Experimental study of wave dynamics in coastal wetlands Academic Article uri icon


  • © 2014, Springer Science+Business Media Dordrecht. This paper presents laboratory experiments of wave-driven hydrodynamics in a three-dimensional laboratory model of constructed coastal wetlands. The simulated wetland plants were placed on the tops of conically-shaped mounds, such that the laboratory model was dynamically similar to marsh mounds constructed in Dalehite Cove in Galveston Bay, Texas. Three marsh mounds were placed in the three-dimensional wave basin of the Haynes Coastal Engineering Laboratory at Texas A&M University, with the center of the central wetland mound located in the center of the tank along a plane of symmetry in the alongshore direction. The experiments included two water depths, corresponding to emergent and submerged vegetation, and four wave conditions, typical of wind-driven waves and ocean swell. The wave conditions were designed so that the waves would break on the offshore slope of the wetland mounds, sending a strong swash current through the vegetated patches. Three different spacings between the wetland mounds were tested. To understand the effects of vegetation, all experiments were repeated with and without simulated plants. Measurements were made throughout the nearshore region surrounding the wetland mounds using a dense array of acoustic Doppler velocimeters and capacitance wave gauges. These data were analyzed to quantify the significant wave height, phase average wave field and phase lags, wave energy dissipation over the vegetated patches, mean surface water levels, and the near-bottom current field. The significant wave height and energy dissipation results demonstrated that the bathymetry is the dominant mechanism for wave attenuation for this design. The presence of plants primarily increases the rate of wave attenuation through the vegetation and causes a blockage effect on flow through the vegetation. The nearshore circulation is most evident in the water level and velocity data. In the narrowest mound spacing, flow is obstructed in the channel between mounds by the mound slope and forced over the wetlands. The close mound spacing also retains water in the nearshore, resulting in a large setup and lower flows through the channel. As the spacing increases, flow is less obstructed in the channel. This allows for more refraction of waves off the mounds and deflection of flow around the plant patches, yielding higher recirculating flow through the channel between mounds. An optimal balance of unobstructed flow in the channel, wave dissipation over the mounds, and modest setup in the nearshore results when the edge-to-edge plant spacing is equal to the mound base diameter.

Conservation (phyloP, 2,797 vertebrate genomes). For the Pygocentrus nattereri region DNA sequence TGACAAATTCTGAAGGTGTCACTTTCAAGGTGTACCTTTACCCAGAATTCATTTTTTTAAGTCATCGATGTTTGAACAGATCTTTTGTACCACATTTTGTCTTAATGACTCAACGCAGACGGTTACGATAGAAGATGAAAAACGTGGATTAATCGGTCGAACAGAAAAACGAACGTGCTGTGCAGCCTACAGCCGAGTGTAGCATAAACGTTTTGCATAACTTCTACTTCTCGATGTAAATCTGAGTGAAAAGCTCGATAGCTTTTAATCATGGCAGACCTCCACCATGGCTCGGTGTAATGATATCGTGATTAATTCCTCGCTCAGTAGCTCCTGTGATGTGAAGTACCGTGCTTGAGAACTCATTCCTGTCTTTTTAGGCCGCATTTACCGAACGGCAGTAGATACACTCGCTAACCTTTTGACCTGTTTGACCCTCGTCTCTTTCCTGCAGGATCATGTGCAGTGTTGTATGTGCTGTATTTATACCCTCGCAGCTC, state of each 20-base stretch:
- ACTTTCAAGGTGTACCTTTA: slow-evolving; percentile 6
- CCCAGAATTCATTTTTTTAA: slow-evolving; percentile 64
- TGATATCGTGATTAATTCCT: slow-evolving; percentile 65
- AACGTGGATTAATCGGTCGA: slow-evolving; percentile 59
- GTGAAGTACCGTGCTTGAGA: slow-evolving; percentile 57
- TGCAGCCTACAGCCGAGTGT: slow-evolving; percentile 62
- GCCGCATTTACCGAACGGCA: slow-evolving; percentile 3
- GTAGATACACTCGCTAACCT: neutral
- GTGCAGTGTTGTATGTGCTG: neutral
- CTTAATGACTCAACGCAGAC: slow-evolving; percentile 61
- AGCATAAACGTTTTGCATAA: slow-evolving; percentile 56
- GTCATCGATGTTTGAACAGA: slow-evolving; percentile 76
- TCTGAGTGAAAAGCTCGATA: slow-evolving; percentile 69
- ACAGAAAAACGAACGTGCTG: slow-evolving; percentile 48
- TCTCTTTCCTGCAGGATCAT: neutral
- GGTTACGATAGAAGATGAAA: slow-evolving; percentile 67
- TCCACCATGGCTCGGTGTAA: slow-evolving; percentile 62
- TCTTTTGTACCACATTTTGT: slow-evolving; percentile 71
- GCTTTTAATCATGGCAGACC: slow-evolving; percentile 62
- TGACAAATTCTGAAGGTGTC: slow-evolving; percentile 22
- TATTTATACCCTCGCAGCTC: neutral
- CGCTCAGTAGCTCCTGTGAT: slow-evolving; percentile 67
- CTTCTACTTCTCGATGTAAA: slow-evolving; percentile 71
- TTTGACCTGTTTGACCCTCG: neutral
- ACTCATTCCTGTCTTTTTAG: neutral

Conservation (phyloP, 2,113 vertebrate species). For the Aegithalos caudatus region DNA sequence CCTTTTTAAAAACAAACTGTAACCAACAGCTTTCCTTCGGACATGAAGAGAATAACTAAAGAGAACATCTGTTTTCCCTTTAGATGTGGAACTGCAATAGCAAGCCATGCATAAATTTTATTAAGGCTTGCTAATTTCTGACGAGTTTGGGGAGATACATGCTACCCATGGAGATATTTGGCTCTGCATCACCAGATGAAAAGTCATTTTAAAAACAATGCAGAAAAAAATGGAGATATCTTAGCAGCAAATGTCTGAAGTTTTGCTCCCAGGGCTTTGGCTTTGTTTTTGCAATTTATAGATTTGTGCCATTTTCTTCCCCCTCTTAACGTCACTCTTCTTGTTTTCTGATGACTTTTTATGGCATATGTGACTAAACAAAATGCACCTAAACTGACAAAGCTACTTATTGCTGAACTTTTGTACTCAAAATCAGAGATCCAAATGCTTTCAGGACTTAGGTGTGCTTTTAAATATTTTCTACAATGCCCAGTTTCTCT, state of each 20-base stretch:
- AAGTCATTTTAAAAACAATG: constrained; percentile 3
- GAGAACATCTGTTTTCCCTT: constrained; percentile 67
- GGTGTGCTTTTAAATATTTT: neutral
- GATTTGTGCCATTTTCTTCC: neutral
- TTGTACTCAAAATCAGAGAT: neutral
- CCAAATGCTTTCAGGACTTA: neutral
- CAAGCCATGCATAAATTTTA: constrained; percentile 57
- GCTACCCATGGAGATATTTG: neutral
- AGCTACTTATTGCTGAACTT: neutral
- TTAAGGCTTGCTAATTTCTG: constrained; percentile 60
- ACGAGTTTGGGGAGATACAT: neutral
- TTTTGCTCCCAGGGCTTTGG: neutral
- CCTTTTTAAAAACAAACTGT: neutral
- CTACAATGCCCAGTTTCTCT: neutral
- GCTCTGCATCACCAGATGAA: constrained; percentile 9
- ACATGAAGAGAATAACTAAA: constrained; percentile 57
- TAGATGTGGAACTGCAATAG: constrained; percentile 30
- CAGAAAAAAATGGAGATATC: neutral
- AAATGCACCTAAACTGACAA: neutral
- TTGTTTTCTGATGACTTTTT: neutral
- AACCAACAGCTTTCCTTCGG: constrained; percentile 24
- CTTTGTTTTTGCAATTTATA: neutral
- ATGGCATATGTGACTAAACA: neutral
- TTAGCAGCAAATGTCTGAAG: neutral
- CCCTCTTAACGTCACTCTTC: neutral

published proceedings


author list (cited authors)

  • Truong, M. K., Whilden, K. A., Socolofsky, S. A., & Irish, J. L.

citation count

  • 13

complete list of authors

  • Truong, Melanie K||Whilden, Kerri A||Socolofsky, Scott A||Irish, Jennifer L

publication date

  • August 2015